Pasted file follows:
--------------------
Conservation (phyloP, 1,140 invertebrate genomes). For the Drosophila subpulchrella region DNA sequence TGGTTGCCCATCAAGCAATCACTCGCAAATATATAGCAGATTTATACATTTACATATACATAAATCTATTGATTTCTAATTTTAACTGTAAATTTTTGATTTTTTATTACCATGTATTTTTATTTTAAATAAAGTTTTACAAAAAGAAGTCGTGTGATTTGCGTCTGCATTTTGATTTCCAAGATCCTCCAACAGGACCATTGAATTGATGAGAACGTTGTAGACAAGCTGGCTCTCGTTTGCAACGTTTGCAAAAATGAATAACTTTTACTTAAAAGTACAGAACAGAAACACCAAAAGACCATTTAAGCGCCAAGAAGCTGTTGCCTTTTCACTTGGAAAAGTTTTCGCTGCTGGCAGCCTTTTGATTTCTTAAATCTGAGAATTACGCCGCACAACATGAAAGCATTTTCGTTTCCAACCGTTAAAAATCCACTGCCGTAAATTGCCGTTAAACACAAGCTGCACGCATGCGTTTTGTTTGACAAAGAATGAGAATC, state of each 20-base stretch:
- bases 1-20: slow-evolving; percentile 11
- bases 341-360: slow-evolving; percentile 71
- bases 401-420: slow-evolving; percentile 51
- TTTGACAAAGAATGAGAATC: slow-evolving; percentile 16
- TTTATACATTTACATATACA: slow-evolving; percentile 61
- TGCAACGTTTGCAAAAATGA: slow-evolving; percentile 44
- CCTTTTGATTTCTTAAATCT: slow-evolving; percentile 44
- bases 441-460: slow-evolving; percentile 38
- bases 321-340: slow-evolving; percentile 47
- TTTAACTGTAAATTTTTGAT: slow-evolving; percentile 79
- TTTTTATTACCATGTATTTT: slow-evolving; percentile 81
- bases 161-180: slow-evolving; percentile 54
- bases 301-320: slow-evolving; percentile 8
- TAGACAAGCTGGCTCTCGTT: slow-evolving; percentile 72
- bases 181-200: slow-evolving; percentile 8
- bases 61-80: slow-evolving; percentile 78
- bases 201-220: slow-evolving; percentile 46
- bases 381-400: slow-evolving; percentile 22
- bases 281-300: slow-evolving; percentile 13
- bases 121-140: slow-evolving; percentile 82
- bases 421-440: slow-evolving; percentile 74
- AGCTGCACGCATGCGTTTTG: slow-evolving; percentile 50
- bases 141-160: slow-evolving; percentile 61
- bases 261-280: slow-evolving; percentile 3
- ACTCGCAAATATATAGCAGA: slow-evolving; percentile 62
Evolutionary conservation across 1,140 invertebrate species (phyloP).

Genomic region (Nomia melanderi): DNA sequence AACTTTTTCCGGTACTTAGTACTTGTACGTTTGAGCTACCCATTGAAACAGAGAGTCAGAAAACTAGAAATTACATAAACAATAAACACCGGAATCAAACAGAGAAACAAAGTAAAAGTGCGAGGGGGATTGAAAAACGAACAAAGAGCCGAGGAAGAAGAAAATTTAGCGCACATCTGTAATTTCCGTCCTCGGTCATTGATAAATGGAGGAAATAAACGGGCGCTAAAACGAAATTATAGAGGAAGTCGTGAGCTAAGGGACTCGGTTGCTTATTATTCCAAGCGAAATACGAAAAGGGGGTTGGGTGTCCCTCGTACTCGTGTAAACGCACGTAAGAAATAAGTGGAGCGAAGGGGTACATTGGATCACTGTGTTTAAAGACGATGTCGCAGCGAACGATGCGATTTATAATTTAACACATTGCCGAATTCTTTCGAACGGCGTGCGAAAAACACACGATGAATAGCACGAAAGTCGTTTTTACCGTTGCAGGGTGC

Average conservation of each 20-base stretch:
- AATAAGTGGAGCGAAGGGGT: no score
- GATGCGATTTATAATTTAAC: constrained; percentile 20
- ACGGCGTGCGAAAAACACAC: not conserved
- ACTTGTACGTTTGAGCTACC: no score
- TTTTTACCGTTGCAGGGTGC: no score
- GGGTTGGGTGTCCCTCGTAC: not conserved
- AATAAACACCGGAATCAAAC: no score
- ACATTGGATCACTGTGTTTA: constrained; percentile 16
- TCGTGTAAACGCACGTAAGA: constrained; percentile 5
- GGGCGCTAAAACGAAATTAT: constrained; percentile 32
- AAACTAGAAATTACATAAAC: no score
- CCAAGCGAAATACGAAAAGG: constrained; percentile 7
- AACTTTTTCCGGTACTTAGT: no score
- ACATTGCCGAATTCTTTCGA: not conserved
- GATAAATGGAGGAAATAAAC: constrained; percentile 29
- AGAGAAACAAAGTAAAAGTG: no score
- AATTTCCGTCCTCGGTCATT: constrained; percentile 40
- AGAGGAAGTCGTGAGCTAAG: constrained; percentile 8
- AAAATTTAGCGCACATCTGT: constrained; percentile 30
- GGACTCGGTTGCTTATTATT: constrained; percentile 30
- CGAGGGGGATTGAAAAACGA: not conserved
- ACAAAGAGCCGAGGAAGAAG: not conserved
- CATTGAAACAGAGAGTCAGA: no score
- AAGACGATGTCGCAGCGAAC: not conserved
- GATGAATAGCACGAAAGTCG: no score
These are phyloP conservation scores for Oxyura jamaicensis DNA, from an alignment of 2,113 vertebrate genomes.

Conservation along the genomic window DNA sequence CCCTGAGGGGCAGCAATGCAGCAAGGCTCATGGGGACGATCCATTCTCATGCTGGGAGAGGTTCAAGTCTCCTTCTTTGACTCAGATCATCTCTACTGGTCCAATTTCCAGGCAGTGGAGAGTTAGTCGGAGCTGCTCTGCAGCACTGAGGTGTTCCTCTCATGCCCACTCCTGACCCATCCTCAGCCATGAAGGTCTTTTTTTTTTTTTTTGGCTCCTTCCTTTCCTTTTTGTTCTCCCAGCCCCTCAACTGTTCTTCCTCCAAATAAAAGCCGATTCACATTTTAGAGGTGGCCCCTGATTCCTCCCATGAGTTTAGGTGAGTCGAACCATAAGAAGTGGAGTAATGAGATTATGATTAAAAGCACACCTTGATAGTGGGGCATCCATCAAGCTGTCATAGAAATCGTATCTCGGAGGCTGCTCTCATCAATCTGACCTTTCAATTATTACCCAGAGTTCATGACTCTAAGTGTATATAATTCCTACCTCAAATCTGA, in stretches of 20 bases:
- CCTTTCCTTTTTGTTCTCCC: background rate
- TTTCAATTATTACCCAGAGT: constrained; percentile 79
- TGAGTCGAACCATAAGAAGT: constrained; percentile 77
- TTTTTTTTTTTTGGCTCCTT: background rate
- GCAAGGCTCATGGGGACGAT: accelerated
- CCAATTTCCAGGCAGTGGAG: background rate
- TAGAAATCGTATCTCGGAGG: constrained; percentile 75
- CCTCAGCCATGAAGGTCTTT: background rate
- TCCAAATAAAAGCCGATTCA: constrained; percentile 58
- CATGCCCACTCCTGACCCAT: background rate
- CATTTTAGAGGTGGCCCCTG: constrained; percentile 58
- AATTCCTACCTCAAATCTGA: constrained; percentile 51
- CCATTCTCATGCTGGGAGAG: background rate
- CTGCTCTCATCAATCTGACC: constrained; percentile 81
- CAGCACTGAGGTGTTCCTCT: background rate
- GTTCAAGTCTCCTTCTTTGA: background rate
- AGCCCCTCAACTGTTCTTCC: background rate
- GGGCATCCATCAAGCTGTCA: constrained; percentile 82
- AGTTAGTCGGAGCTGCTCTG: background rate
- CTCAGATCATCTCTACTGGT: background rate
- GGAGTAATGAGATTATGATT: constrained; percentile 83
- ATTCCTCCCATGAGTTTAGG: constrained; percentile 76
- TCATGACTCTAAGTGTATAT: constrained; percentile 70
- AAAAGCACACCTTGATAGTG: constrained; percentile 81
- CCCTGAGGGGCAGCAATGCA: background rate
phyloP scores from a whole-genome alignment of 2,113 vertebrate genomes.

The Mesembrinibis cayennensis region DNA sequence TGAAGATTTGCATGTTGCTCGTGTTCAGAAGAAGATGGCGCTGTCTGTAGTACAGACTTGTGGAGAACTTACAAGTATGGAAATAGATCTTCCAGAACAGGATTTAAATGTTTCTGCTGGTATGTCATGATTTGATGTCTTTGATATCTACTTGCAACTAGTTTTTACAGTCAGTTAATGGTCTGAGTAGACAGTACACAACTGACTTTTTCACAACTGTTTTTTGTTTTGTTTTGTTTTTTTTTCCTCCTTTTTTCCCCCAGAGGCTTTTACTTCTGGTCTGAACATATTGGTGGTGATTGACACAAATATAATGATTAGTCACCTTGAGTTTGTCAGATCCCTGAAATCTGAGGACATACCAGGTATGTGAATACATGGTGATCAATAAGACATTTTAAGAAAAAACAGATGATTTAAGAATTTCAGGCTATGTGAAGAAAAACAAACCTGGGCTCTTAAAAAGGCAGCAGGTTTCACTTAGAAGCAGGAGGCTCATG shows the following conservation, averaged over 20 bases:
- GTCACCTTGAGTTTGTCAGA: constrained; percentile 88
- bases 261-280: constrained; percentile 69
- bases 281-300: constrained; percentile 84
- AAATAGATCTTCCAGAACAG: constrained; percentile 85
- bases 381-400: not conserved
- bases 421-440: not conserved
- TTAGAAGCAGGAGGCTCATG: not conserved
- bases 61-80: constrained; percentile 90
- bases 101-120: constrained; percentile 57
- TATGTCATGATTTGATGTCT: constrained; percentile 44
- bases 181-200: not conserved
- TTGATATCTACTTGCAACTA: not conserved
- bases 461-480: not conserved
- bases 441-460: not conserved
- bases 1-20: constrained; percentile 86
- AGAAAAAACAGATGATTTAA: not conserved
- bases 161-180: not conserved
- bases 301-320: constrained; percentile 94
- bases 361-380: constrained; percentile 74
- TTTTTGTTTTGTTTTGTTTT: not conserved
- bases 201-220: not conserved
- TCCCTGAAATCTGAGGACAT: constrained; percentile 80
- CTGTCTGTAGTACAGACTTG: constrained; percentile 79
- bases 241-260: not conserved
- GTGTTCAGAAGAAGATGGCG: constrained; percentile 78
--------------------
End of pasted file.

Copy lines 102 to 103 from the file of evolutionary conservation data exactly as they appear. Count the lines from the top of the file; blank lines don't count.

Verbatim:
- bases 361-380: constrained; percentile 74
- TTTTTGTTTTGTTTTGTTTT: not conserved